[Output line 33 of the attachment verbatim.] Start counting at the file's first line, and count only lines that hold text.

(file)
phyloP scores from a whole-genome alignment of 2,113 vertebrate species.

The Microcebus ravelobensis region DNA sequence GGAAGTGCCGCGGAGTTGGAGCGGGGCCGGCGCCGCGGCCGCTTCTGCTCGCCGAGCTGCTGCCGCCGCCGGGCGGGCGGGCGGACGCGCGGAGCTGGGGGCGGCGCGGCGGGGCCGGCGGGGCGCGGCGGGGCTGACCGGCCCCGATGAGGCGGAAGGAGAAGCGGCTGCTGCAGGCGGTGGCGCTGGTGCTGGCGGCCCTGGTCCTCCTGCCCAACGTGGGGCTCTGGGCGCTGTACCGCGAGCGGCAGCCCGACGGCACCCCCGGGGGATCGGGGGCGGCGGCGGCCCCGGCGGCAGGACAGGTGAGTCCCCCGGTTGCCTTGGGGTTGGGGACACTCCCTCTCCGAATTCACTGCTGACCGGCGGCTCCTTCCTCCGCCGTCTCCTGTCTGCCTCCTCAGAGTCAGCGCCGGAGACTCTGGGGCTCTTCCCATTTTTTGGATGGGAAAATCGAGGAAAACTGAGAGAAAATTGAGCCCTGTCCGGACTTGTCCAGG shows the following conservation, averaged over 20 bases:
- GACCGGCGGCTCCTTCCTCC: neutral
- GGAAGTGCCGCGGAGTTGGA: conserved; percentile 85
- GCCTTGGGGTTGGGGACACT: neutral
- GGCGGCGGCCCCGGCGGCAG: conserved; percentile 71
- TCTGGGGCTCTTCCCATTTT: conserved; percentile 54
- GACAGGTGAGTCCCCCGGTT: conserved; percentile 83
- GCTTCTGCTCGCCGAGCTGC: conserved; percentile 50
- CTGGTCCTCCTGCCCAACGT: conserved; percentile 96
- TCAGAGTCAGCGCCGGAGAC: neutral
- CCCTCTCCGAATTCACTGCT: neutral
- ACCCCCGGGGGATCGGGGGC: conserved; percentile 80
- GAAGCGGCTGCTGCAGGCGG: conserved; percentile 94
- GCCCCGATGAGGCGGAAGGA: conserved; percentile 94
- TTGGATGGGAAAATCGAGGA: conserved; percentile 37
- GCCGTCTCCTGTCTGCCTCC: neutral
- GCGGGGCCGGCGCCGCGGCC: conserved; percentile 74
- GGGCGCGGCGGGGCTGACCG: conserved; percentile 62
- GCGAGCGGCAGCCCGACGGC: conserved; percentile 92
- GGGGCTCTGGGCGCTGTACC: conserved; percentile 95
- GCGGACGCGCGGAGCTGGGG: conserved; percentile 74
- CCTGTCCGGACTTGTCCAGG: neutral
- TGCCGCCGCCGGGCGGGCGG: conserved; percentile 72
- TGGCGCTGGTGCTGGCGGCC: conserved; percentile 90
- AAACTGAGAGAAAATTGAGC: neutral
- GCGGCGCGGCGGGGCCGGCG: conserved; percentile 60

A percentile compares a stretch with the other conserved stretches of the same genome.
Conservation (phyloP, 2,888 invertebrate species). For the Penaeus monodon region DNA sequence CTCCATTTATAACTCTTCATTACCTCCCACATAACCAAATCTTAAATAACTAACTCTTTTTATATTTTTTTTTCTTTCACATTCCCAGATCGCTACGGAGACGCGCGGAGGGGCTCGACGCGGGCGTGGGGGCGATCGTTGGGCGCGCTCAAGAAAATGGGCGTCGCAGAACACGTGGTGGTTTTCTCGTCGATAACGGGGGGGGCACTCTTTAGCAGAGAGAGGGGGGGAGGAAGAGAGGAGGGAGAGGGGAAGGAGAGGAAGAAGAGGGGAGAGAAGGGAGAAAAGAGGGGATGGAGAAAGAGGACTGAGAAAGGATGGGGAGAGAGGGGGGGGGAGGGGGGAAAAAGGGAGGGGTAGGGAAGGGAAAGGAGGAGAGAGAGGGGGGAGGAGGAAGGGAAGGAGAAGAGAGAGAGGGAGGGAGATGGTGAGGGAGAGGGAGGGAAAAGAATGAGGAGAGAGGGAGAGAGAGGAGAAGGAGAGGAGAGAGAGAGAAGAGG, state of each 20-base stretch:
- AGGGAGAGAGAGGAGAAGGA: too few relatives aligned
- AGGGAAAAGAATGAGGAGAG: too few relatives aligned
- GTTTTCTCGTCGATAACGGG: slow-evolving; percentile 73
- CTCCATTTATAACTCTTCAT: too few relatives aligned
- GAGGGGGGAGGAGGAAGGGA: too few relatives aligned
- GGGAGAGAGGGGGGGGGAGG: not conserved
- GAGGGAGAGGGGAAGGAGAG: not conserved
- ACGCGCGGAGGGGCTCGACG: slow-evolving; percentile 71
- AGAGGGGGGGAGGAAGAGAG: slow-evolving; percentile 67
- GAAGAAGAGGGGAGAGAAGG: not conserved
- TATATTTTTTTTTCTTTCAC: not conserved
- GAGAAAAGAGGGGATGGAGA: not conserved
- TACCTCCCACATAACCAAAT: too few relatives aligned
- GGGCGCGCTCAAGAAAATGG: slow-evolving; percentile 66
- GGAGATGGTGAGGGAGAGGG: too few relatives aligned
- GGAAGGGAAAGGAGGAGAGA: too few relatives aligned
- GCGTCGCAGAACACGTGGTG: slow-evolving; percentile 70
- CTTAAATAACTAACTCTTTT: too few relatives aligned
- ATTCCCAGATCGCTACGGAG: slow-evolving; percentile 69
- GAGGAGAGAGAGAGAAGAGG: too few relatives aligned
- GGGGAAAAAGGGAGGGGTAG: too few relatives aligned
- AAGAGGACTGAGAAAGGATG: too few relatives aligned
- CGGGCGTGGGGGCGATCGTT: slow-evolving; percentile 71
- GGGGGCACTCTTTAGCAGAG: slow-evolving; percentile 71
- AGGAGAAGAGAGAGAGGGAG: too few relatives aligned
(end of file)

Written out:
- CTCCATTTATAACTCTTCAT: too few relatives aligned